Wednesday, October 9, 2019

Port Authority CEO Expresses His View of the Future as UK Prepares to Leave the EU

Don't Panic About Brexit Comes the Message from Sweden
Shipping News Feature

SWEDEN – UK – EUROPE – One of the things which is most interesting for Britons as the UK heads out of the European door is how the country's European neighbours view the future following the British departure. This week, Elvir Dzanic, CEO of the Gothenburg Port Authority gives us a personal view of what may lay ahead.

It is at the Port of Gothenburg Ro-Ro Terminal, GRT, where the Brexit issue is most acute. The terminal has daily movements to and from the UK. Dzanic says although the road leading to this point has been long and at times rocky, the date of the UK's withdrawal from the EU is approaching relentlessly. A 'soft' or 'hard' Brexit does not matter, the UK will be classed as a ‘third country’ in relation to EU countries such as Sweden, as it will be outside the single market.

No note of a last minute deal there then. Assuming that to be correct, as it seems most likely, in its dealings with the UK, the EU will accordingly apply third-country regulations in areas such as tariffs, customs controls, and verification of compliance with EU rules governing the nature and quality of goods, doubtless with a proliferation of red tape slowing the process. Dzanic observes:

“The [EU] exporter must ensure its goods are ready for clearance through customs before they reach the Port of Gothenburg and our terminals. That is the message we are sending out to the market. If an exporter does not have everything in place, they won’t get in to the port. The same principle applies to imports from the UK, goods that are not ready for clearance before they are shipped to Sweden risk getting stuck at our terminals.”

The fact that Brexit will eventually materialise will come as no surprise to anyone, least so among those who transport goods to and from the United Kingdom. But Elvir Dzanic appreciates that it could still be difficult for some companies to take the right measures in time.

“My view is that the major players are well prepared. It is generally the smaller enterprises that do not have the administrative capacity of the large freight owners and freight forwarders. Having said that, I still stand by what I said earlier. Do not turn up at the Port of Gothenburg without having all your customs documents in order.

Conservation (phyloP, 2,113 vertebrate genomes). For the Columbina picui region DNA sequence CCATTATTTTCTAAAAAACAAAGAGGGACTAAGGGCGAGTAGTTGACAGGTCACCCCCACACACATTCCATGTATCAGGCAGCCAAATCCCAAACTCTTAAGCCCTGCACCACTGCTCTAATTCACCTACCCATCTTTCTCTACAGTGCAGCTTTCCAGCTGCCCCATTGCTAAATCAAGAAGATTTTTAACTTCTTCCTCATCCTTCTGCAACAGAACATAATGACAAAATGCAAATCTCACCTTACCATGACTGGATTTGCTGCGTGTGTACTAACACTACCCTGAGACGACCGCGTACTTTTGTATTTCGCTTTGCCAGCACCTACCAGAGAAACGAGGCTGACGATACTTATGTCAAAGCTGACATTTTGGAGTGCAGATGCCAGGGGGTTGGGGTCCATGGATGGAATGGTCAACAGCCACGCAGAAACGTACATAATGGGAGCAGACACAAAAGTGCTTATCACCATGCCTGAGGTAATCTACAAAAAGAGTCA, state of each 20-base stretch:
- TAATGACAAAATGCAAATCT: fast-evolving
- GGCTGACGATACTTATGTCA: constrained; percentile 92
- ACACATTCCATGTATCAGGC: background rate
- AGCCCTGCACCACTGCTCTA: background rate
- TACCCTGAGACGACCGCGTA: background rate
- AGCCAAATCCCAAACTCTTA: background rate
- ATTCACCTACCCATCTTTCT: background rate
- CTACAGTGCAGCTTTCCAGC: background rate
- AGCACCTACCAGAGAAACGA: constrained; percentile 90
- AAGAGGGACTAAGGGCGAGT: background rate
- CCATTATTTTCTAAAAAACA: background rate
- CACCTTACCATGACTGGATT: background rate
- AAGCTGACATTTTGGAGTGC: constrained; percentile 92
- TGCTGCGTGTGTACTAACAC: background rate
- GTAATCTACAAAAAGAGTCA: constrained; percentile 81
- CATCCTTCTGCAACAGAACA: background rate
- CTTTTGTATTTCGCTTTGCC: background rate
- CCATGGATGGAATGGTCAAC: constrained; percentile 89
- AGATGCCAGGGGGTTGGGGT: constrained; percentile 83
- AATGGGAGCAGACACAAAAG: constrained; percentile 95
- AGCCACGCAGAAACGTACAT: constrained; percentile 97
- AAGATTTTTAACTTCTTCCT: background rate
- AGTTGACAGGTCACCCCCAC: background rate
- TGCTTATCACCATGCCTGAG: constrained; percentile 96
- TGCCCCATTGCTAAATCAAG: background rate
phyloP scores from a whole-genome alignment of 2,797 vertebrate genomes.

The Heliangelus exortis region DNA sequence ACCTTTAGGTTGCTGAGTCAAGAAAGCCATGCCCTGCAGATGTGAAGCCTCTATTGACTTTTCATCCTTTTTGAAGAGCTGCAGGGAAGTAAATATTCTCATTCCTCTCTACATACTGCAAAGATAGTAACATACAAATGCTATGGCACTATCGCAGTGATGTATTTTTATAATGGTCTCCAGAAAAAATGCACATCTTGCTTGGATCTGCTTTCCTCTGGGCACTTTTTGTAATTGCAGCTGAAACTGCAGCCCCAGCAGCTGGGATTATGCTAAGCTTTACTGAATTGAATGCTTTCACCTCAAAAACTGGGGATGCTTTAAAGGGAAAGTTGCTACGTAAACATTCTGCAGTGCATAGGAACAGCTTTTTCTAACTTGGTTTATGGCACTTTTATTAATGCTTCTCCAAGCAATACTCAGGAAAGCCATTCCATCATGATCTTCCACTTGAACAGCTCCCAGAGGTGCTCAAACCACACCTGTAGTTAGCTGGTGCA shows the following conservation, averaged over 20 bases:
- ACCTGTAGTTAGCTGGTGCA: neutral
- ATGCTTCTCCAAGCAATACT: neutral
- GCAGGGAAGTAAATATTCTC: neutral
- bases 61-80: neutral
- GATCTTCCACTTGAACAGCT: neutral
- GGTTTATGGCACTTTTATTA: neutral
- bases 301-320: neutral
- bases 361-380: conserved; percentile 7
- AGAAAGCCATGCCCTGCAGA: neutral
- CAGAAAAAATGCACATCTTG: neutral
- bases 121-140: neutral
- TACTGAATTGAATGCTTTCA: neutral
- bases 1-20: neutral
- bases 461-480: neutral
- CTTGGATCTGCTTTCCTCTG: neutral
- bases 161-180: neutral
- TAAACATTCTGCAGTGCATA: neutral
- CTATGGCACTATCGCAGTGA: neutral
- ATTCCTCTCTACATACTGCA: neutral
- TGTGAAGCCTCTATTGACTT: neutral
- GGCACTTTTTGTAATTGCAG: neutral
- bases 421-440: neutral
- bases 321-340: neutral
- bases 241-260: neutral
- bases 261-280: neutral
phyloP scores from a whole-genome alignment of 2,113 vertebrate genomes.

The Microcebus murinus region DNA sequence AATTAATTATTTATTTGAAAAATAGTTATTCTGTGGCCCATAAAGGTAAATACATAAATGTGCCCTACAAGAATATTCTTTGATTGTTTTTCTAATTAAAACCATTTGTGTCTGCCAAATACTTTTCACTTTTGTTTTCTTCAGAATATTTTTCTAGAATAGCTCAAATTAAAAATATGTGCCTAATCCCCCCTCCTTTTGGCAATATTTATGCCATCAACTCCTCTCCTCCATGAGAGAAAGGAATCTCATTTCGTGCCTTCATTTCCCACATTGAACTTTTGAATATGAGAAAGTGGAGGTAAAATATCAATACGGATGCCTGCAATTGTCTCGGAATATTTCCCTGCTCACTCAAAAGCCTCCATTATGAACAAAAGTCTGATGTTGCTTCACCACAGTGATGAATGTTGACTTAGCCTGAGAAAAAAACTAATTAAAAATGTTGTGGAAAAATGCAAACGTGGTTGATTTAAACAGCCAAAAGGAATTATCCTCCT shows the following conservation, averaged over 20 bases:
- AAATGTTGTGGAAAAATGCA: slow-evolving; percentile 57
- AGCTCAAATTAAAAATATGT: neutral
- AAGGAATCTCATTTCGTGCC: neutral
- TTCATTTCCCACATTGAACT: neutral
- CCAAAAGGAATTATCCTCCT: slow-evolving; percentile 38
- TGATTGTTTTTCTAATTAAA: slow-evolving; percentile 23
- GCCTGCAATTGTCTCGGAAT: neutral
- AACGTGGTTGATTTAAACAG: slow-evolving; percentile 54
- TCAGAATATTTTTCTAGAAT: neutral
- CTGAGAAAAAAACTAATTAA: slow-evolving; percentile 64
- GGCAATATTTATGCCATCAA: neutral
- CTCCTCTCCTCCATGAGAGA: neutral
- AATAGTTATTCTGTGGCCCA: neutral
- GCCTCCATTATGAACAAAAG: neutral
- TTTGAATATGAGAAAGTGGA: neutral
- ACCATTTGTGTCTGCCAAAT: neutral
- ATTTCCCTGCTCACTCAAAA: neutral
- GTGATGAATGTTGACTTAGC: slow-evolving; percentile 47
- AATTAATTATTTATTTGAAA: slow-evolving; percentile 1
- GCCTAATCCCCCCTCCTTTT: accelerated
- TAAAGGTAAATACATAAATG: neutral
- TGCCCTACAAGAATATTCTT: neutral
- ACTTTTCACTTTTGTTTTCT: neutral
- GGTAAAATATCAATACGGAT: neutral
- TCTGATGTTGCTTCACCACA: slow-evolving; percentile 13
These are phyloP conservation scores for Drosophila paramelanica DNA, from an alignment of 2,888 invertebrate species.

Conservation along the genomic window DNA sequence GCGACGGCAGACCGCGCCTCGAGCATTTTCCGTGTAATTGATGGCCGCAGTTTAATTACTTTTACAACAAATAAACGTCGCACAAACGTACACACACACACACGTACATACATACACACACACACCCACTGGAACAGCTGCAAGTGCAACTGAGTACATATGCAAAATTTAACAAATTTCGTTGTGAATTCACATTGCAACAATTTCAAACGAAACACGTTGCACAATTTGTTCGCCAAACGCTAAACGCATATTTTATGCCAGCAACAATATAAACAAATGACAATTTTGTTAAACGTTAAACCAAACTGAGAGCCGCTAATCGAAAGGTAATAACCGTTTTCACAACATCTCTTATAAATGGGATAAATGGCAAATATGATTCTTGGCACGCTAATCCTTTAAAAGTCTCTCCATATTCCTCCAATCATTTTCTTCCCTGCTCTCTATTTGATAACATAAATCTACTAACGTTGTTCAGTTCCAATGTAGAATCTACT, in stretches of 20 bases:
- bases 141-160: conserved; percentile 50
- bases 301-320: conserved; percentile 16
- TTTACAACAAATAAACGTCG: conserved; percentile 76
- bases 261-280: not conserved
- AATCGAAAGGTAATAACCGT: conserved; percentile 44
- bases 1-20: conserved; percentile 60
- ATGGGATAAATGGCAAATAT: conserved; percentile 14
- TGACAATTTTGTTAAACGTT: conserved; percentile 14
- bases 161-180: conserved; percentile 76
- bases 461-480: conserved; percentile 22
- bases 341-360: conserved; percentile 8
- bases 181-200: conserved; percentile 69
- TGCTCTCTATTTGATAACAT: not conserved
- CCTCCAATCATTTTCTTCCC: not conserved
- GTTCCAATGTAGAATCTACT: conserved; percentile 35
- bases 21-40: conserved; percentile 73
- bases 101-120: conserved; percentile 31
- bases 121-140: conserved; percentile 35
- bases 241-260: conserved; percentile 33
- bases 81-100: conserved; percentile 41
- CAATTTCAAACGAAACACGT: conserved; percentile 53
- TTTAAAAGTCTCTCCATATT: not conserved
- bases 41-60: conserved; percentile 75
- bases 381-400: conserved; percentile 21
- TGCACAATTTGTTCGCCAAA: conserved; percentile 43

“We don’t believe there will be queues at the terminal gates. If there are problems, they will occur earlier in the system, at the main Port Entry gate for example, where we need to be prepared. As a contingency, we have identified a number of areas in the vicinity of the port where trucks may need to be temporarily parked pending clearance.

“I don’t think [panic] will benefit anyone. Obviously nobody knows exactly how things will be until it happens, but from experience I know that the logistics industry is the master of the ‘quick fix’ when faced with a new situation. When new customs rules came into effect ten years ago, there was a great deal of concern, but the industry adapted rapidly then and I’m sure it will be the same now.”

Dzanic, who was appointed in March this year oversees the activities of the largest port in the Nordic region with 30% of Swedish foreign trade as well as 50% of container traffic passing through the port which handles a complete range of multimodal traffic, from freight and passenger ferries and oil terminal facilities with deep water container berths and 25 rail shuttles daily.